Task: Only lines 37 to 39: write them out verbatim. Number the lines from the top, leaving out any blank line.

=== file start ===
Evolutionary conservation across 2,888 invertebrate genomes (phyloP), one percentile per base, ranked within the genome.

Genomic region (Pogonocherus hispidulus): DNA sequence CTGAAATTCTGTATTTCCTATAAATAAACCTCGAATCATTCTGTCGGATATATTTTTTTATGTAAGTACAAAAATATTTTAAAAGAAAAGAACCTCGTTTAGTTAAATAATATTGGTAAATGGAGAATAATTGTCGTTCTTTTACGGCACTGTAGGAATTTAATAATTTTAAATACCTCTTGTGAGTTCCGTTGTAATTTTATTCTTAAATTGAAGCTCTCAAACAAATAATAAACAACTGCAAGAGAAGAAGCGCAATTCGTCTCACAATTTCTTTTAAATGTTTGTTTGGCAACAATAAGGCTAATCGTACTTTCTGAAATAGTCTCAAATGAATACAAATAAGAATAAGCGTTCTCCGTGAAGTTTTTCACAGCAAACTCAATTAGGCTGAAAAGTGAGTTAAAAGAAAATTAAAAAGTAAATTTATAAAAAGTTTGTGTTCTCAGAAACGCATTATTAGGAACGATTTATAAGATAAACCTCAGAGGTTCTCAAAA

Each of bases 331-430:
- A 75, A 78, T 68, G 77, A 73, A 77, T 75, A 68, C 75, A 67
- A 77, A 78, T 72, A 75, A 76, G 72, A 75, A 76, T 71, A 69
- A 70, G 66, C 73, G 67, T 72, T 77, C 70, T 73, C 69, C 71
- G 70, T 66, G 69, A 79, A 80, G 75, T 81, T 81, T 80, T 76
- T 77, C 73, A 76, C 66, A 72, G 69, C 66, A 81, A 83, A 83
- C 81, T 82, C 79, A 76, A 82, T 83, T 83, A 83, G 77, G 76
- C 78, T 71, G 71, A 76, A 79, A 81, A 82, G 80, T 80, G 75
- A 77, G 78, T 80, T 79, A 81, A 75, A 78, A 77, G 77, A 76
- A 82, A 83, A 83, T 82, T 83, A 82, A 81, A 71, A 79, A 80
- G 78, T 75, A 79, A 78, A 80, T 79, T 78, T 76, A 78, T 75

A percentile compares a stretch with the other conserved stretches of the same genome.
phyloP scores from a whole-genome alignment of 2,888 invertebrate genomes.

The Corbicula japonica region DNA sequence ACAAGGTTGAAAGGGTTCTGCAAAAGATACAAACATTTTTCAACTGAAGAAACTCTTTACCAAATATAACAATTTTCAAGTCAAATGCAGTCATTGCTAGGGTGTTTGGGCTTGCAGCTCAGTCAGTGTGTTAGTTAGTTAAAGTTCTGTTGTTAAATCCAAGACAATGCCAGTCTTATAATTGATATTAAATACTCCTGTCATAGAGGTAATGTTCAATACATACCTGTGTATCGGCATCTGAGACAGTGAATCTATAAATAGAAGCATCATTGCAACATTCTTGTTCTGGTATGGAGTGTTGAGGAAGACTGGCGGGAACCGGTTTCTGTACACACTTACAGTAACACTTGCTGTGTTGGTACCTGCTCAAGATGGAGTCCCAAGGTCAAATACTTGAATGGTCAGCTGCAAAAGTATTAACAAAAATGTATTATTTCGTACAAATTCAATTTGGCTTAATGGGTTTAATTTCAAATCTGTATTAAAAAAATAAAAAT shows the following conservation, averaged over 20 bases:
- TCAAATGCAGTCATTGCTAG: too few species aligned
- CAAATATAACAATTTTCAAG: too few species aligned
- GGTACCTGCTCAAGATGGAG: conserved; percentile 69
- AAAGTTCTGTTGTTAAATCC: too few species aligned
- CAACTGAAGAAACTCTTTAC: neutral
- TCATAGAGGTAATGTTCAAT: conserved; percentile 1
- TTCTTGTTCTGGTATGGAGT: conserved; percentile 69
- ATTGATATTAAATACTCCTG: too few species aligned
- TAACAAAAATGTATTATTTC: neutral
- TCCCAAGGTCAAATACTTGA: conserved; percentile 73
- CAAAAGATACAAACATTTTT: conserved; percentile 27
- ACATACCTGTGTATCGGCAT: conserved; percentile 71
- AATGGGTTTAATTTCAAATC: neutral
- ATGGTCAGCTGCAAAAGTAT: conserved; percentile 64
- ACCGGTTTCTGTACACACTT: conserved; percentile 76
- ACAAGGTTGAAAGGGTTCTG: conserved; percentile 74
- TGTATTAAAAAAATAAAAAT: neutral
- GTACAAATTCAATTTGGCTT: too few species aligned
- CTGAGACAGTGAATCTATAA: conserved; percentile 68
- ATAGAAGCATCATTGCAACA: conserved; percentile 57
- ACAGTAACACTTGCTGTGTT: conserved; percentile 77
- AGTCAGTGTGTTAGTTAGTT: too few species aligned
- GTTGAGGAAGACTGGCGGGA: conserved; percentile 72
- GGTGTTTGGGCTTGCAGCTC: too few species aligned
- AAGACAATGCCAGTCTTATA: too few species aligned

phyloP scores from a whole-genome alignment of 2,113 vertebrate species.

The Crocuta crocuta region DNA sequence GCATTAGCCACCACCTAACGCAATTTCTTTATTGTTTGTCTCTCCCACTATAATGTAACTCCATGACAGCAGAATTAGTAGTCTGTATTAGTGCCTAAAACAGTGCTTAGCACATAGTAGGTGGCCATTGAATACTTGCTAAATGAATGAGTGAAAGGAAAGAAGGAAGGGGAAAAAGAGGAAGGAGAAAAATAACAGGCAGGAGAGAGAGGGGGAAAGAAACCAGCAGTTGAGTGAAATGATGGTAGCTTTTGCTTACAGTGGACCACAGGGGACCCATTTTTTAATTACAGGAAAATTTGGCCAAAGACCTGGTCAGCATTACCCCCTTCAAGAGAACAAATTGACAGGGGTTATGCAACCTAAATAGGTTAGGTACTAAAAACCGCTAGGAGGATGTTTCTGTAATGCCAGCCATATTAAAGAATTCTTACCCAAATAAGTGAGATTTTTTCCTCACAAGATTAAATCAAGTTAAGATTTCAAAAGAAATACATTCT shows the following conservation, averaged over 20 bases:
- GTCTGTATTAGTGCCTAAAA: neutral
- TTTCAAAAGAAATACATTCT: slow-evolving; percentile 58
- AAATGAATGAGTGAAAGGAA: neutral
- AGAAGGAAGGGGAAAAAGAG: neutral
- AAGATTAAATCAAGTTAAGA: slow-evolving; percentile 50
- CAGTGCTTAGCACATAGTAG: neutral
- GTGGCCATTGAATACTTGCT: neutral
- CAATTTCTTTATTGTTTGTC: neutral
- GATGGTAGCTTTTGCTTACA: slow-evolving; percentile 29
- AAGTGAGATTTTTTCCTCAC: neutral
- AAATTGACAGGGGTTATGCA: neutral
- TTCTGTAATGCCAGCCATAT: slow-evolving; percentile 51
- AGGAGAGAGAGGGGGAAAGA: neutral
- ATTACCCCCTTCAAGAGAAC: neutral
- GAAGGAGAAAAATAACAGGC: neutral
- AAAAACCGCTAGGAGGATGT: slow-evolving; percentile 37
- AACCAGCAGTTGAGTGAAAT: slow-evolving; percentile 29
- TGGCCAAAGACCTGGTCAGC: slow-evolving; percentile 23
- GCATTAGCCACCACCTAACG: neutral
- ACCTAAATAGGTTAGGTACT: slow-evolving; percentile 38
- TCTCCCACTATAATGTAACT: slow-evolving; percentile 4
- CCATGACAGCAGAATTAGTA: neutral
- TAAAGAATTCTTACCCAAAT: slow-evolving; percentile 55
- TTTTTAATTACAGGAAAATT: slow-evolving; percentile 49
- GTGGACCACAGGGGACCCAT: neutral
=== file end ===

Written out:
- ACAGTAACACTTGCTGTGTT: conserved; percentile 77
- AGTCAGTGTGTTAGTTAGTT: too few species aligned
- GTTGAGGAAGACTGGCGGGA: conserved; percentile 72